LONDON — President Obama’s stunning announcement that U.S. Special Forces had killed Osama bin Laden leaves open the question of how much this strike at the head of al-Qaida damages the international terrorist organization.
A more basic but critical question is whether we are safer today than we were before the American assault force dropped from helicopters onto a mansion near Islamabad, Pakistan, to kill the world’s most wanted fugitive.
Tom Maertens of Mankato was deputy coordinator for counter-terrorism in the U.S. State Department during the time of the 9/11 attacks. I asked him the question of whether bin Laden’s killing makes us more or less safe.
“I don’t think anybody knows for sure,” Maertens said. “There were threats earlier that if bin Laden was killed there was a plan in place to conduct retaliation against anybody that might have been involved.”
At this point, al-Qaida may have been weakened, Maertens said: “But so many of the copycats and other extremist organizations could take action. … It doesn’t take much to get them stirred up especially if this is seen as some sort of an affront to Islam.”
Generally, though, Maertens said, “We are better off with him dead than alive.”
Justice and symbolism
Certainly, a deep sense of justice has been satisfied. That was important in the United States and around the world.
Also important is the symbolism Obama addressed in his speech Sunday night. As long as the alleged leader of the 9/11 attacks on America escaped punishment, people in large parts of the world saw the United States as weak and vulnerable.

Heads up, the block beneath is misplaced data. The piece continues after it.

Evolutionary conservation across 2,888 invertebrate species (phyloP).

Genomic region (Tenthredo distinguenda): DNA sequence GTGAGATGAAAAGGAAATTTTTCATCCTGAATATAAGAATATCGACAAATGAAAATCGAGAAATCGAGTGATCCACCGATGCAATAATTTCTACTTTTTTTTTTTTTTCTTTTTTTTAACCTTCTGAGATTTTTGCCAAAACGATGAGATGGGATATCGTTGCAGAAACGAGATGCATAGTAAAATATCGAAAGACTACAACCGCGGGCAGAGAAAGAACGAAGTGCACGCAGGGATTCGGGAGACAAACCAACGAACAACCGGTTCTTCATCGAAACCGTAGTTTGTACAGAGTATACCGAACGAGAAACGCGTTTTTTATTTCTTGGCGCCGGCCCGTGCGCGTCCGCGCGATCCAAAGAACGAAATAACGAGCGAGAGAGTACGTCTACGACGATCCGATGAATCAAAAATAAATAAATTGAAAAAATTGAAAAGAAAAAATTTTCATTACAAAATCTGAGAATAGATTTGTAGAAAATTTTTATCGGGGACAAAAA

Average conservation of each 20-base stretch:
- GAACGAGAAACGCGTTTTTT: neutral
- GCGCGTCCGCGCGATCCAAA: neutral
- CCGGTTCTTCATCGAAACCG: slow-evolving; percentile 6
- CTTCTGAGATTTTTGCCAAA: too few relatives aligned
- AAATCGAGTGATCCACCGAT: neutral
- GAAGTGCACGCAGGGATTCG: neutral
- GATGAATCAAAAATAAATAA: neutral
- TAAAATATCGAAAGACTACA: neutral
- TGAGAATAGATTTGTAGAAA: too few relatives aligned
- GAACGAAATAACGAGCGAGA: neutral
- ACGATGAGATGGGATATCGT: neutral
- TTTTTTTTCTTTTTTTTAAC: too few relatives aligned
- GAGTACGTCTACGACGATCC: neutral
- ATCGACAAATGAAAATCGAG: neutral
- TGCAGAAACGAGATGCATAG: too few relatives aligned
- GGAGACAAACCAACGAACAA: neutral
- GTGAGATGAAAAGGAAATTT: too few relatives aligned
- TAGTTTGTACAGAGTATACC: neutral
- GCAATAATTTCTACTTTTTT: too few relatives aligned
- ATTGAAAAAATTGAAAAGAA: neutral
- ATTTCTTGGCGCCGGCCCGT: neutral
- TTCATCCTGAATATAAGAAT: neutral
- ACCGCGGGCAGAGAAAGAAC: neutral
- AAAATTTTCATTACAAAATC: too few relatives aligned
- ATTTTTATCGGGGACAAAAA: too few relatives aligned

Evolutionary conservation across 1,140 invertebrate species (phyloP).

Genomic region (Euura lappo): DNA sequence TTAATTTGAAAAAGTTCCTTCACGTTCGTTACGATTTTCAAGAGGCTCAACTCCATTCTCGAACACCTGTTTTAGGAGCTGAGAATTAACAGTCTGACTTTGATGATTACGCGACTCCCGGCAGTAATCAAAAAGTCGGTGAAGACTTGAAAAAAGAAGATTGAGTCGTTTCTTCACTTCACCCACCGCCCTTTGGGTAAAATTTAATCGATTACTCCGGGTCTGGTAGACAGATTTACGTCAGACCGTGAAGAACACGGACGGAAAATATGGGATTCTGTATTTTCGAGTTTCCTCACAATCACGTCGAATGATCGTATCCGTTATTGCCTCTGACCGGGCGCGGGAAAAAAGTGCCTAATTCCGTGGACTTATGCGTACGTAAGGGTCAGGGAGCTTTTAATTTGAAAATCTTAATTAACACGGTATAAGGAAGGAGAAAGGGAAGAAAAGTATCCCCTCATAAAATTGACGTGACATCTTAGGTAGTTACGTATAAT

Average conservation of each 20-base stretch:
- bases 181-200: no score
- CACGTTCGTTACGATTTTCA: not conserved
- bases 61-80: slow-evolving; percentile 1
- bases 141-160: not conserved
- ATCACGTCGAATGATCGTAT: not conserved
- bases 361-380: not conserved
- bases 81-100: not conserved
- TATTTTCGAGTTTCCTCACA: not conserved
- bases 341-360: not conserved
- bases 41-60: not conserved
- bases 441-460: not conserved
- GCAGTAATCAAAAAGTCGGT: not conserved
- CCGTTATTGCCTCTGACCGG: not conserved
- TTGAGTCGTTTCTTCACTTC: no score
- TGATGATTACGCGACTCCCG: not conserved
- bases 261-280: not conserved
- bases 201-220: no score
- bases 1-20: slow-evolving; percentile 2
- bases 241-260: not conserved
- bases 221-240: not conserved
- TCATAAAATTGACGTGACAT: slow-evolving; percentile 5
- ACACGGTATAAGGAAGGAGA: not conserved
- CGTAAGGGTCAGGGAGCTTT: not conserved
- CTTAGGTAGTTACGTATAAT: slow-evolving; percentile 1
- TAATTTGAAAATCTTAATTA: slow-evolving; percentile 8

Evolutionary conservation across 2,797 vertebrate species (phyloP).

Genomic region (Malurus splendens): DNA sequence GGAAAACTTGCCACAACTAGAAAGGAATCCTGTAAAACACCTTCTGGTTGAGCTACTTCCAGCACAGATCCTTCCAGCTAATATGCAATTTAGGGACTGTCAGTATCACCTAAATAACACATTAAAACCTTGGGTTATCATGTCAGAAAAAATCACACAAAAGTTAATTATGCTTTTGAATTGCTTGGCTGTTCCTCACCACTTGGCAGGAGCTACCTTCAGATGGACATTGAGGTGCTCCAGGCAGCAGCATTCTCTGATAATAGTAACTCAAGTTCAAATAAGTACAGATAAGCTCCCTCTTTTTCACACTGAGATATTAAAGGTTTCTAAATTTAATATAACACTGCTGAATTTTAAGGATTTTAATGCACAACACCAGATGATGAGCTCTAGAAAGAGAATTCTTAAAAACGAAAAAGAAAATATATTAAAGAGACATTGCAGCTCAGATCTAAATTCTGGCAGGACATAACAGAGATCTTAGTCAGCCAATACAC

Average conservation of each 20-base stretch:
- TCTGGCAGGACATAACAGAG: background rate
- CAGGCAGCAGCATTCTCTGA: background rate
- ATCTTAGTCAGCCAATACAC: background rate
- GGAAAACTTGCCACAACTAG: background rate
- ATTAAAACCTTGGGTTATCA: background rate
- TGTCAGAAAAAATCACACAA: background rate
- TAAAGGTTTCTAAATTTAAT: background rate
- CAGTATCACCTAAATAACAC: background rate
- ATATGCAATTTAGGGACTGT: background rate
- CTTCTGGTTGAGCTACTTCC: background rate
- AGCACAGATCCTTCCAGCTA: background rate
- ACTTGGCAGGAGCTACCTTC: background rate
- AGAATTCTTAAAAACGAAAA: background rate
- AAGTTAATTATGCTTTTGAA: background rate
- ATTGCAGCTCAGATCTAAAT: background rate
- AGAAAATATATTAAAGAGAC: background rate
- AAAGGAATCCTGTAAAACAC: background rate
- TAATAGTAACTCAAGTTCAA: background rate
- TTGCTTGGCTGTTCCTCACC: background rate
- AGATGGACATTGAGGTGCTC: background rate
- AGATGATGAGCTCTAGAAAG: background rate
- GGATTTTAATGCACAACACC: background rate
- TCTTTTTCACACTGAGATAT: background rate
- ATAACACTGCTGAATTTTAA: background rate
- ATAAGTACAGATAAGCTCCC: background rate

The reverse side of that symbol was an image of bin Laden as dragon slayer – the little guy effectively taking on the world’s most powerful force and prevailing. It was potent symbolism that no doubt inspired many a jihadist.
Now one of the many questions we’ll be mulling and debating is whether bin Laden’s death diminishes the power of that symbol or strengthens it. One reason the United States reportedly buried his body at sea is to erase chances a burial site would become a shrine to his cause.
“Osama bin Laden is no longer a threat to America,” the White House said in a press briefing late Sunday.
Al-Qaida’s many faces
The al-Qaida that Americans came to know so horribly in 2001 was the core group around bin Laden. That old face “still provides strategic direction to the group and to the larger jihadist community,” Bruce Riedel wrote recently for The Daily Beast. Riedel is a senior fellow at the Brookings Institution’s Saban Center for Middle East Policy.
But that nearly 10-year-old face is not alone in al-Qaida’s leadership ranks today.